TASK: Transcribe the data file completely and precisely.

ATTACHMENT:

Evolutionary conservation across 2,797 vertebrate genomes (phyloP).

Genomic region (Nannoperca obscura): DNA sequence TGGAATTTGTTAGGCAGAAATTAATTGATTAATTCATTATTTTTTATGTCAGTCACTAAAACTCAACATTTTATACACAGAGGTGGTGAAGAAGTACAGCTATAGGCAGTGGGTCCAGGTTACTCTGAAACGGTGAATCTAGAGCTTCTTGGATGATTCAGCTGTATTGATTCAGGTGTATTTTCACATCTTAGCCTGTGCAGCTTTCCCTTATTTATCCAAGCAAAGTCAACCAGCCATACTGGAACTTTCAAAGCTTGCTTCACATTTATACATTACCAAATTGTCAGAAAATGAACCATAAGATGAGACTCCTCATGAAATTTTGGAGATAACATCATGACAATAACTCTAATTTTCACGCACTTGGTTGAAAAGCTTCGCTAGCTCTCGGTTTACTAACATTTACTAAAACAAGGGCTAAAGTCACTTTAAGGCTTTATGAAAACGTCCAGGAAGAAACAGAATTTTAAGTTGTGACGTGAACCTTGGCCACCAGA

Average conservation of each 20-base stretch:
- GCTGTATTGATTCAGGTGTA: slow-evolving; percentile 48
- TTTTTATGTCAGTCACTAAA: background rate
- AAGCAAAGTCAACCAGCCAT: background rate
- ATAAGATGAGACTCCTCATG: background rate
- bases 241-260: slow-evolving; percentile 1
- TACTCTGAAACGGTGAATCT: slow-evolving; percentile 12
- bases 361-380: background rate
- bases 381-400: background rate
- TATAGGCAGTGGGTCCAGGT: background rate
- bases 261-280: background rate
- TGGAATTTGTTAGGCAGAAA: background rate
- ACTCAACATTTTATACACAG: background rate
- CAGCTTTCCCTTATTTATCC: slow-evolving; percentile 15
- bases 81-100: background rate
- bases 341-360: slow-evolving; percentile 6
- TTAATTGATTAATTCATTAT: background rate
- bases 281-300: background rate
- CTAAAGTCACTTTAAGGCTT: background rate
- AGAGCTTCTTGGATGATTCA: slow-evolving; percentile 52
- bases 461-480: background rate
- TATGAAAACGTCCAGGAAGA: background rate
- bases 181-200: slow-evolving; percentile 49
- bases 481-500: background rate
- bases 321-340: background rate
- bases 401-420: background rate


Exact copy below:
Evolutionary conservation across 2,797 vertebrate genomes (phyloP).

Genomic region (Nannoperca obscura): DNA sequence TGGAATTTGTTAGGCAGAAATTAATTGATTAATTCATTATTTTTTATGTCAGTCACTAAAACTCAACATTTTATACACAGAGGTGGTGAAGAAGTACAGCTATAGGCAGTGGGTCCAGGTTACTCTGAAACGGTGAATCTAGAGCTTCTTGGATGATTCAGCTGTATTGATTCAGGTGTATTTTCACATCTTAGCCTGTGCAGCTTTCCCTTATTTATCCAAGCAAAGTCAACCAGCCATACTGGAACTTTCAAAGCTTGCTTCACATTTATACATTACCAAATTGTCAGAAAATGAACCATAAGATGAGACTCCTCATGAAATTTTGGAGATAACATCATGACAATAACTCTAATTTTCACGCACTTGGTTGAAAAGCTTCGCTAGCTCTCGGTTTACTAACATTTACTAAAACAAGGGCTAAAGTCACTTTAAGGCTTTATGAAAACGTCCAGGAAGAAACAGAATTTTAAGTTGTGACGTGAACCTTGGCCACCAGA

Average conservation of each 20-base stretch:
- GCTGTATTGATTCAGGTGTA: slow-evolving; percentile 48
- TTTTTATGTCAGTCACTAAA: background rate
- AAGCAAAGTCAACCAGCCAT: background rate
- ATAAGATGAGACTCCTCATG: background rate
- bases 241-260: slow-evolving; percentile 1
- TACTCTGAAACGGTGAATCT: slow-evolving; percentile 12
- bases 361-380: background rate
- bases 381-400: background rate
- TATAGGCAGTGGGTCCAGGT: background rate
- bases 261-280: background rate
- TGGAATTTGTTAGGCAGAAA: background rate
- ACTCAACATTTTATACACAG: background rate
- CAGCTTTCCCTTATTTATCC: slow-evolving; percentile 15
- bases 81-100: background rate
- bases 341-360: slow-evolving; percentile 6
- TTAATTGATTAATTCATTAT: background rate
- bases 281-300: background rate
- CTAAAGTCACTTTAAGGCTT: background rate
- AGAGCTTCTTGGATGATTCA: slow-evolving; percentile 52
- bases 461-480: background rate
- TATGAAAACGTCCAGGAAGA: background rate
- bases 181-200: slow-evolving; percentile 49
- bases 481-500: background rate
- bases 321-340: background rate
- bases 401-420: background rate